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Canadian Effluent Discharge Regulations to see big changes in coming years

Canadian Effluent Discharge Regulations to see Big changes in coming years

The National Pollutant Release Inventory is aspiring to change  how Industries and Municipalities report their effluent discharge

Environment and Climate Change Canada (ECCC) is considering two changes to how facilities report releases of pollutants to water:

  1. Develop an effluent volume reporting threshold to determine if a facility must report releases of National Pollutant Release Inventory (NPRI) substances to water; and
  2. Add Biochemical Oxygen Demand (BOD), Chemical Oxygen Demand (COD) and Total Suspended Solids (TSS) to the list of substances to be reported to NPRI.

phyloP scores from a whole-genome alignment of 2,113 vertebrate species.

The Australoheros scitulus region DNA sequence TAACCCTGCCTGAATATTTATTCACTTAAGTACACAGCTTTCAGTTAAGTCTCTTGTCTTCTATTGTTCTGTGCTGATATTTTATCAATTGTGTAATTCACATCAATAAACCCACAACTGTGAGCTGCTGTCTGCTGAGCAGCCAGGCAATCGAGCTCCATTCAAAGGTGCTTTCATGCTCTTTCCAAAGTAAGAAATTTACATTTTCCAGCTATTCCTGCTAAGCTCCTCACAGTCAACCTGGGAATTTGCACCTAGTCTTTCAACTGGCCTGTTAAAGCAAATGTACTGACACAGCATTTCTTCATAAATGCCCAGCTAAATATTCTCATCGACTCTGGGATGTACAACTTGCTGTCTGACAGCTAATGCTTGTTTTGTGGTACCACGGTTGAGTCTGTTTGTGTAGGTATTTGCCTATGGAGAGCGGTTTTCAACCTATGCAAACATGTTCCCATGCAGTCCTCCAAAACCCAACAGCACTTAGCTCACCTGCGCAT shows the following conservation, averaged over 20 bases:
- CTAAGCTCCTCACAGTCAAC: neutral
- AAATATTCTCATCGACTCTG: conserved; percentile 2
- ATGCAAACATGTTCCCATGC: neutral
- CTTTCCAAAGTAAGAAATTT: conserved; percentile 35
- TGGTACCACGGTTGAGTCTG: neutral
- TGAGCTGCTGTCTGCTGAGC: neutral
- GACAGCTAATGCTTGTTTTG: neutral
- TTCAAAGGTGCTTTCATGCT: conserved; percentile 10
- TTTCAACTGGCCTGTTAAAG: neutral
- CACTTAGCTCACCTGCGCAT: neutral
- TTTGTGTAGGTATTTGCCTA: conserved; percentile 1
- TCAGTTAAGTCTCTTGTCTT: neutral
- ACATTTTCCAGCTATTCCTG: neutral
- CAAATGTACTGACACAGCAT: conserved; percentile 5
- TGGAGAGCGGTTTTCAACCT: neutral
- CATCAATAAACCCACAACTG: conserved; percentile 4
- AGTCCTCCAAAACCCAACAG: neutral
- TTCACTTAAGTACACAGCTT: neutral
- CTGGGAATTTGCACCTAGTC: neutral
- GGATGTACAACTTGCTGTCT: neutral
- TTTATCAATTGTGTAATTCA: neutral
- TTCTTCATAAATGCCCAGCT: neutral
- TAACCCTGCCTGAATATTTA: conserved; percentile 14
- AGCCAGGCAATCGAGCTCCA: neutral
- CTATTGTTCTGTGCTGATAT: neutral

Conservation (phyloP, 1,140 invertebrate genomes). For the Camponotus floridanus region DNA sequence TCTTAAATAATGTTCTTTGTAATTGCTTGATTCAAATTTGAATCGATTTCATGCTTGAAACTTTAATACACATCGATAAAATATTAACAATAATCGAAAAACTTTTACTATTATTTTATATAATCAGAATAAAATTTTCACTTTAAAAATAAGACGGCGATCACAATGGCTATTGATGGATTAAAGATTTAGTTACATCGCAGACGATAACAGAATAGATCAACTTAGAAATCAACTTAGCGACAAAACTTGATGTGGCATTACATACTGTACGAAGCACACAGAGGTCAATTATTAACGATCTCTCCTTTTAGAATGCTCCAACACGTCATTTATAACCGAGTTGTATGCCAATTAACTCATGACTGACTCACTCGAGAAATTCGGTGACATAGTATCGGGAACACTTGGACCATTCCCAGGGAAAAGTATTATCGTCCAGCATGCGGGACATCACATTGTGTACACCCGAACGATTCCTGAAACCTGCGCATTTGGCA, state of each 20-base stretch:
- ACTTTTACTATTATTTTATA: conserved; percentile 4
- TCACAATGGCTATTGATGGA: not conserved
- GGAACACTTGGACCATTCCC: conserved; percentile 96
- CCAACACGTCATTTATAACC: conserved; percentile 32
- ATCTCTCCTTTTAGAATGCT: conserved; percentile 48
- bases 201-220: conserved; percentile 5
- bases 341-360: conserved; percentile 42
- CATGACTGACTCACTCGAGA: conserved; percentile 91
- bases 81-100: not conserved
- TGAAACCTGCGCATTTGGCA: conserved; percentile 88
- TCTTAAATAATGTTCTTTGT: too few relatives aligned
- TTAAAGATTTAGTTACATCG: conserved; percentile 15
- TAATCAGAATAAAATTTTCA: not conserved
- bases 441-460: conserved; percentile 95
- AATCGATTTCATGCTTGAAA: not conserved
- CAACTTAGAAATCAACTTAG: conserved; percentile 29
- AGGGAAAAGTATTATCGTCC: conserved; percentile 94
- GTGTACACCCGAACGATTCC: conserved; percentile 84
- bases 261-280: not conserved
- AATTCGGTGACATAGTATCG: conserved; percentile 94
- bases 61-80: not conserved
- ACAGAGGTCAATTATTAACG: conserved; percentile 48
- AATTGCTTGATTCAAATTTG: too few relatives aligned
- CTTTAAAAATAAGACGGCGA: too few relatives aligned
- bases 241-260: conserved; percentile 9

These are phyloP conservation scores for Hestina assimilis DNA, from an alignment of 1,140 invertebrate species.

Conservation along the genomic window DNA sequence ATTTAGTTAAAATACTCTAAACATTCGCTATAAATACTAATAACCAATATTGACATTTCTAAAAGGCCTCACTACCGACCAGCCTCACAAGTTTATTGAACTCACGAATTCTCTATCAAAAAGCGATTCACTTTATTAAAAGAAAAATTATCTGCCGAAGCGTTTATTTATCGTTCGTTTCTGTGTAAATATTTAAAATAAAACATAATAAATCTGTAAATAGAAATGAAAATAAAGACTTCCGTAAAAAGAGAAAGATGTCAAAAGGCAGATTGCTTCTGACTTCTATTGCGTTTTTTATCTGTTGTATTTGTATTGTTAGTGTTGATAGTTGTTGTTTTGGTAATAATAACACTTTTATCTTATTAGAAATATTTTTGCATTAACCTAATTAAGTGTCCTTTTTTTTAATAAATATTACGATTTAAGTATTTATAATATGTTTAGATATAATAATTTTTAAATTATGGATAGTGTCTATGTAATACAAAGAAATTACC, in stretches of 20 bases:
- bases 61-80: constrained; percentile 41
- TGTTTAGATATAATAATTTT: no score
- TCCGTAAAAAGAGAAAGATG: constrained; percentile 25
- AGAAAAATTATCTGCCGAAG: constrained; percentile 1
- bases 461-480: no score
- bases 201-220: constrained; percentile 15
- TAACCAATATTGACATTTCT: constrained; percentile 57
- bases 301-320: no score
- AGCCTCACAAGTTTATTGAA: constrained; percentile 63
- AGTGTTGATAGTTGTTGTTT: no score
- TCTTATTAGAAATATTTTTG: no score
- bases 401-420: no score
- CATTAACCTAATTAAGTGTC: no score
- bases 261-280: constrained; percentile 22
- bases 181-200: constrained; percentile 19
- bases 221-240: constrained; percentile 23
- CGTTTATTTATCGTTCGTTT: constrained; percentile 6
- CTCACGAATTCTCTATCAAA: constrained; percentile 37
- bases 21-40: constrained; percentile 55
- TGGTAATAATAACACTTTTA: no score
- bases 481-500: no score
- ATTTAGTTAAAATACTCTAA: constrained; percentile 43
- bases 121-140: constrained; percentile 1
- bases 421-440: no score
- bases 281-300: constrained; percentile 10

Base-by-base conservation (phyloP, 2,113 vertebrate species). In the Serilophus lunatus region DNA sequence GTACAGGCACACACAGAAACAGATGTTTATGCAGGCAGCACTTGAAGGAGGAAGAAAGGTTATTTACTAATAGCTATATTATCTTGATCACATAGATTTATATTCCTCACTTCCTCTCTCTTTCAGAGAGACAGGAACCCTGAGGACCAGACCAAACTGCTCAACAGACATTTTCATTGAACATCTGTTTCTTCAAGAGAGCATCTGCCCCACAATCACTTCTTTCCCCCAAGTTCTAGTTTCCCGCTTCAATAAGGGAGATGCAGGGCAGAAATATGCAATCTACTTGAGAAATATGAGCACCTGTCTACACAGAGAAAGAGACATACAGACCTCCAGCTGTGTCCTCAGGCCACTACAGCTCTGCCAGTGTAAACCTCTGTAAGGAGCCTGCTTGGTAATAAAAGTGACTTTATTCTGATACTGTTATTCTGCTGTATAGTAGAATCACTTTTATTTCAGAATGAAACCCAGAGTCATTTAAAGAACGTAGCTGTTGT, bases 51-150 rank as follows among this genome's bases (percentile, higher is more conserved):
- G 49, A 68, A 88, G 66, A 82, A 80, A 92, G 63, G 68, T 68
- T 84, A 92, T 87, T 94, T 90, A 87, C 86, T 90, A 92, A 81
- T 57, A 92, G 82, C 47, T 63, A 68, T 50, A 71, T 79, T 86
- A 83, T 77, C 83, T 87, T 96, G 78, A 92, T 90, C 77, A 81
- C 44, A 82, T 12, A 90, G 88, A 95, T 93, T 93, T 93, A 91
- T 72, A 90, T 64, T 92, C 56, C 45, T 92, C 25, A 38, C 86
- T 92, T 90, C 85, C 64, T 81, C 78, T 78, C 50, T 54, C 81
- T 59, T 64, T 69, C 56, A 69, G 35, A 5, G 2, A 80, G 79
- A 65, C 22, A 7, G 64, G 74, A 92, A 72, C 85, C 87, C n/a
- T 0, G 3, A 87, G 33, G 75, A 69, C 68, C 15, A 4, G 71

ECCC is proposing to replace the current NPRI reporting for facilities discharging to water with a volume discharge threshold. If a facility’s water releases are equal or greater than the volume discharge threshold, they will be required to report data on all the NPRI substances regardless of the substance mass or volume in the effluent, as well as BOD, COD and TSS.

Right now wastewater facilities with a discharge of greater than 10,000 cubic meters per day are required to report if they meet substance discharge thresholds. Facilities are also required that when a direct discharge to surface waters is reported, the average annual concentration (ppm) of the NPRI substance in the effluent to be reported and that if it is known that the substance is present, a concentration equivalent to half of the Maximum Detection Limit should be used.

Some drinking water facilities also report a select number of NPRI substances due to filter backwash activities, and the change to a volume based threshold may impact these reporting activities.

CWWA is participating in early consultations on this proposal and working with our technical committees to assess the impact on our members and formulate a response.

 

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Kieran Moore
Kieran Moore
Marketing Manager

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